9780345516602

While They Slept

by
  • ISBN13:

    9780345516602

  • ISBN10:

    0345516605

  • Format: Trade Book
  • Copyright: 2009-11-24
  • Publisher: Ballantine Books
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Summary

From the bestselling author of "The Kiss" comes a riveting account of the murder of a family in a small Midwestern town, and the gripping exploration of its haunting aftermath.

Author Biography

Kathryn Harrison is the author of the memoirs The Kiss and The Mother Knot. She has also written the novels Envy, The Seal Wife, The Binding Chair, Poison, Exposure, and Thicker Than Water; a travel memoir, The Road to Santiago; a biography, Saint Thérèse of Lisieux; and a collection of essays, Seeking Rapture. She lives in New York with her husband, the novelist Colin Harrison, and their children.

Excerpts

On the morning of Thursday, April 26, 1984, Jody Gilley went to her neighbor Kathy Ackerson's before school. As was her habit, she went out the kitchen door and cut across the field that separated their two homes. Jody and Kathy had gotten to know each other the previous year, on the bus to and from Medford High, where they were now sophomores. They didn't socialize during the school day; Jody hung with a straighter crowd than Kathy, who by her own admission was something of a stoner. As Jody describes it, she and Kathy weren't best friends, but they liked each other and were frequently in each other's homes. "My next-field neighbor," they called each other. It wasn't unusual for Jody to finish getting dressed over at Kathy's.  

"Because you wanted to wear something your mother didn't approve of?" I ask Jody.  

"No, the dressing-sexy-for-school thing happened much earlier, in fifth or sixth grade. By tenth grade it was all about looking punk. Ratting my hair, applying dark eye makeup, piercing my ears with safety pins. And all of that happened at school, in the girls' bathroom. At Kathy's it was just, you know, getting ready for school together. Me probably using the Mary Kay makeup she had because her mom sold it, whereas my makeup was bottom-drawer Fred Meyer lip gloss and Maybelline. Also, I was curling-iron challenged, and Kathy could get that perfect eighties feather in a way I couldn't."  

I nod. Long, auburn, glossy: Jody's hair is the first thing I notice about her. The way she gathers it into one hand and pulls it forward in a thick rope over one shoulder-the image stays with me after our first meeting, I'm not sure why. Perhaps because it's a pretty gesture. Jody herself is pretty, with a heart-shaped face and hazel eyes, not much if any makeup. Dressed in dark pants and a denim jacket, high heels. When she talks, all the emphasis is in her voice. She speaks without using her hands, as I was taught, unsuccessfully, to do.  

Nothing about Jody's appearance surprises me-I didn't, after all, have any idea what she looked like-but her physical presence is itself unsettling. The Jody I know is sixteen, a girl in a car with her brother, the two of them motionless. Petrified, as if the murders had been, like the head of a Gorgon, a sight that turned them to stone. For ten years I've known Jody not as a woman but as a character, one among the many in my head, images taken from books and movies, not so much people as ideas of people, whom I expect never to encounter in the flesh.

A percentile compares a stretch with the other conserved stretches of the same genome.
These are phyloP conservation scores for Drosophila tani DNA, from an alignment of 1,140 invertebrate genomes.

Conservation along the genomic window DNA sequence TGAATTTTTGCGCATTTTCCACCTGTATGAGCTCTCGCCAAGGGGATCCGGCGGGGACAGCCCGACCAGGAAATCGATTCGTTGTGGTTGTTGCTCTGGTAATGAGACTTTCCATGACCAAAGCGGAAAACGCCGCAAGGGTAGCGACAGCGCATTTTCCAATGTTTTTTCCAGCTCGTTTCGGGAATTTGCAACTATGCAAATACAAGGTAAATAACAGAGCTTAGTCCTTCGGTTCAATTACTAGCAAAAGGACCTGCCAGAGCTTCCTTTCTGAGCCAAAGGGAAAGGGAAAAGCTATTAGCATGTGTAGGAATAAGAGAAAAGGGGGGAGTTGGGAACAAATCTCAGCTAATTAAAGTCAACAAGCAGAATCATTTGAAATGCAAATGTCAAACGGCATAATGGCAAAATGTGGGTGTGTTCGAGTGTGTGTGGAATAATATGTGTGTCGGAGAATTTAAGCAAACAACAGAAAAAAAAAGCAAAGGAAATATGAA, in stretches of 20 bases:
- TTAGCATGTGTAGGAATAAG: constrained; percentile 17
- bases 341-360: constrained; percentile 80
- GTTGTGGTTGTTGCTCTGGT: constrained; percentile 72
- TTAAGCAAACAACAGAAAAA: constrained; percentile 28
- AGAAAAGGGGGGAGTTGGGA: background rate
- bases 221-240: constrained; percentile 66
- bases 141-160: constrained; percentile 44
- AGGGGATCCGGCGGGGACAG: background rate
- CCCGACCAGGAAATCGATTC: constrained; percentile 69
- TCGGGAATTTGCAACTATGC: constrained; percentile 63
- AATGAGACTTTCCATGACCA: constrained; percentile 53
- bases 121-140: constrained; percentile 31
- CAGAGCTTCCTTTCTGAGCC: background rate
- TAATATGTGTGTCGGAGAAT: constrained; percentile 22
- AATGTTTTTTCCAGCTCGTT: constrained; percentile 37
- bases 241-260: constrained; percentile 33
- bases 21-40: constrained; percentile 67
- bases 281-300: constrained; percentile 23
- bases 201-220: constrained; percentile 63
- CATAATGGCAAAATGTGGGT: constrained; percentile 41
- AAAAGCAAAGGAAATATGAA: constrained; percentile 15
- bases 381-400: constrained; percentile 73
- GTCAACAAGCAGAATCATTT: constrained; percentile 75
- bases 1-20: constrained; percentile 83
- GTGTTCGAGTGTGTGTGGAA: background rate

There was more to getting dressed at Kathy's than looking the way Jody wanted for school. It was easier in the house across the field. Kathy's parents weren't always fighting with each other or screaming at their children. Her mother didn't look for excuses to punish her daughter; she didn't throw things at Kathy or pin her down and blow cigarette smoke in her face just out of meanness. She didn't denigrate her children or act like reading was a waste of time, the way Jody's parents did. The fact that Jody spent so much of her life hidden behind the cover of a book was a source of conflict at home; her family understood her insatiable, nearly compulsive reading for what it was: escape, judgment. Jody would rather be anywhere than there, with them; she was just biding her time until she could walk out the door, old enough that the police wouldn't come after her and bring her back, as they did her brother when he ran away.  

Kathy had brothers, but they were younger than Billy, thirteen and fourteen, and they were good kids, normal anyway. They didn't cause the kind of trouble Billy did-didn't get kicked out of Bible camp for smoking in the woods, didn't get arrested for breaking into cars or setting people's living rooms on fire. They didn't sneak into Kathy's room at night to put their hands between her legs.  


After they got dr

Excerpted from While They Slept: An Inquiry into the Murder of a Family by Kathryn Harrison
All rights reserved by the original copyright owners. Excerpts are provided for display purposes only and may not be reproduced, reprinted or distributed without the written permission of the publisher.

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